It wasn't long, though, before cracks started to appear in the story and by the mid-1980s, publishers had reclassified the work as fiction.
In Snopes investigation of the book, the site points out that even the style of the book does not coincide with the manner in which a teen girl would write.
Girls of that age do not write the way the journal entries of Go Ask Alice are penned — both in terms of structure and content, it fails the adolescent test. For example, our doomed teen goes on for more than four pages about her first LSD experience, describing what happened and how, yet diary entries dealing with her broken heart over the loss of her one true love are given only two short paragraphs, the site reported.
Education of Little Tree by Forrest Carter
I'll admit when I learned this one was fake, I was disappointed. I read this book in my late teens or early 20s and loved the book's rhythm, humor and style. It felt like I had been given a glimpse inside the life of a Cherokee family from the Appalachian region -- and since my grandparents are from Appalachia, I felt a kinship to Little Tree and his grandparents.
But alas, it turns out it was all a work of fiction, but that isn't even the interesting part of the controversy.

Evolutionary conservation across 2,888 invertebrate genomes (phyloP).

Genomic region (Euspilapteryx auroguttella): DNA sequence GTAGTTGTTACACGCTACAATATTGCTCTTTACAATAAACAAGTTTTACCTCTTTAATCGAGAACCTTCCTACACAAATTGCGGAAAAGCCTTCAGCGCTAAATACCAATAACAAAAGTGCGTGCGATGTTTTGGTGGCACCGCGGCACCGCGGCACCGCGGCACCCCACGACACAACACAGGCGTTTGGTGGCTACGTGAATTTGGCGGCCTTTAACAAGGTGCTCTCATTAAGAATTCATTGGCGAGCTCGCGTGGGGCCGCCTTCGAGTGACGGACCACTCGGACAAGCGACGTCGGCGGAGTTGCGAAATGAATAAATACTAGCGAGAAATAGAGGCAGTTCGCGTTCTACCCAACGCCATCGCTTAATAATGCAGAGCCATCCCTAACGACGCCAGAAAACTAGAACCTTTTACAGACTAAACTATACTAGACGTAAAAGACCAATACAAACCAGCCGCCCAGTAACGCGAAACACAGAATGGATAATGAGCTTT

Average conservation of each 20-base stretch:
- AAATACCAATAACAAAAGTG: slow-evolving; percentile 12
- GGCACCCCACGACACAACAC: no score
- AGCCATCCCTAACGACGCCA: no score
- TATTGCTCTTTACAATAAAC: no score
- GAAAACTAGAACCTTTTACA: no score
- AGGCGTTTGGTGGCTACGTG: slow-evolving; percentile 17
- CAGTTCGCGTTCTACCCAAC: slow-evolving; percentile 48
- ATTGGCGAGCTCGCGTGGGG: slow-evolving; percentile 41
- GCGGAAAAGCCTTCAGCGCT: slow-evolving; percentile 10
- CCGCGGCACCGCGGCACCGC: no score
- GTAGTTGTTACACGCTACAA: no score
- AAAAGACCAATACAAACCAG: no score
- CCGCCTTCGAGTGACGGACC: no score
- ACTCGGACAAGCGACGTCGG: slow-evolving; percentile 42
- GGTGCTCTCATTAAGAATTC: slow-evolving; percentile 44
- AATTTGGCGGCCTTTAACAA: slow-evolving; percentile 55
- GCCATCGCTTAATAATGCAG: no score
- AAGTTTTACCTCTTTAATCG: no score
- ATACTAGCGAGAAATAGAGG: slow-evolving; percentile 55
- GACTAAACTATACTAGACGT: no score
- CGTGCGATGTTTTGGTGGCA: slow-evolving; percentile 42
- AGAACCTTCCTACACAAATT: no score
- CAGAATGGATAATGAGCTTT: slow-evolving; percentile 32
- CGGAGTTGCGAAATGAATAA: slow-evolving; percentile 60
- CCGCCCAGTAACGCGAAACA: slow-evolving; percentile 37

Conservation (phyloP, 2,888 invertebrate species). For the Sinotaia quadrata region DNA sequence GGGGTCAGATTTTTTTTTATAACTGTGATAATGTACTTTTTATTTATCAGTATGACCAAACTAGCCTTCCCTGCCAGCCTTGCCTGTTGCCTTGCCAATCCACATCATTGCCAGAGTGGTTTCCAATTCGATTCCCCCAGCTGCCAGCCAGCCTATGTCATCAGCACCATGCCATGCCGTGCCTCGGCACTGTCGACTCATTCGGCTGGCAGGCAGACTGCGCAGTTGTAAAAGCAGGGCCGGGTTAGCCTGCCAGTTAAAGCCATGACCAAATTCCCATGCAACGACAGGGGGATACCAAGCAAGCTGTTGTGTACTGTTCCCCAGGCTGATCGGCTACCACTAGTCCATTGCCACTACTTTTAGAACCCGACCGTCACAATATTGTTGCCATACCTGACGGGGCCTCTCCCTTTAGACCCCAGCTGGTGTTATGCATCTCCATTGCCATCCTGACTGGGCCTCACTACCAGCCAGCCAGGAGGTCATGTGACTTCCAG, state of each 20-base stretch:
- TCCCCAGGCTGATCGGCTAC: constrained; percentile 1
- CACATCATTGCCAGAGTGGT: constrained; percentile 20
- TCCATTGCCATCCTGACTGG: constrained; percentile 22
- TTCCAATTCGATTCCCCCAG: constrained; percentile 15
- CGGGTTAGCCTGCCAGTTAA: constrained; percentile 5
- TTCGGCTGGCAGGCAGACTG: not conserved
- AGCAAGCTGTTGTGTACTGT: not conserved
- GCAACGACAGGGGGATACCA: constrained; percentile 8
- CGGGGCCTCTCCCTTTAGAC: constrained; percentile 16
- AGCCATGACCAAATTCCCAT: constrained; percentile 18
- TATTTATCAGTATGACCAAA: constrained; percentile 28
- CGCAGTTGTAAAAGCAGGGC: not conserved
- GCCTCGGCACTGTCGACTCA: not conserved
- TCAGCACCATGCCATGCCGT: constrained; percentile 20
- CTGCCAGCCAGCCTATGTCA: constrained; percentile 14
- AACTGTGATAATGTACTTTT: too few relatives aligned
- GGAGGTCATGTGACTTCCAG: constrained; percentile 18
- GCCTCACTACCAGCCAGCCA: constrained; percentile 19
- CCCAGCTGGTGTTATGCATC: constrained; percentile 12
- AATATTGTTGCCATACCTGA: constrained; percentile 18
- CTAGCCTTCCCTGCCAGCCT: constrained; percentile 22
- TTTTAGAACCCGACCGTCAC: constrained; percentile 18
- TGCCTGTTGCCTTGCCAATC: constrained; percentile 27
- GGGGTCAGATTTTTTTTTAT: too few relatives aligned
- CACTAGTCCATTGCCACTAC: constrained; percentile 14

Apparently the author, Forrest Carter, was really Asa Earl Carter and as NPR points out in a 2012 piece, just 30 years before Carter penned the book, he was actively involved in white supremacy activities.
…Asa Earl Carter was a Ku Klux Klan organizer, a rabid segregationist and a talk show host who expounded on the dangers of integration. In 1963, he drafted an inaugural address for Alabama Gov. George Wallace that would become one of the most notorious speeches of the civil rights era.
Other descrepancies were in the Cherokee words Carter used throughout the book -- none were real Cherokee phrases, instead just words Carter fabricated.
The book has sold more than a million copies and is currently in print although it is now classified as fiction. Forrest Carter died in 1979 and is buried in Alabama. His tombstone reads, "Asa Earl Carter."
Roots: The Saga of an American Family by Alex Haley
Another favorite childhood story, and I still remember watching the TV mini-series at my grandmother's home. I even purchased a poster of Kunta Kinte for my bedroom wall. Author Alex Haley, who had previously written The Autobiography of Malcolm X with Malcom X received the Pulitzer Prize for the work.
Roots is billed as the autobiography of Haley's forefather's slave heritage and opens powerfully with the story of Kunta Kinte's capture in Africa and eventual travel to America where he is renamed Toby and is sold into slavery.
Part of the discrepancies with the book lies in the inability to validate some of the genealogical presumptions made by Haley, but the more damning evidence is not the potential historical errors in research, but rather the $650,000 out-of-court settlement Haley paid to the author of The African because passages from that novel ended up in Roots.
© 2015 Charlie Claywell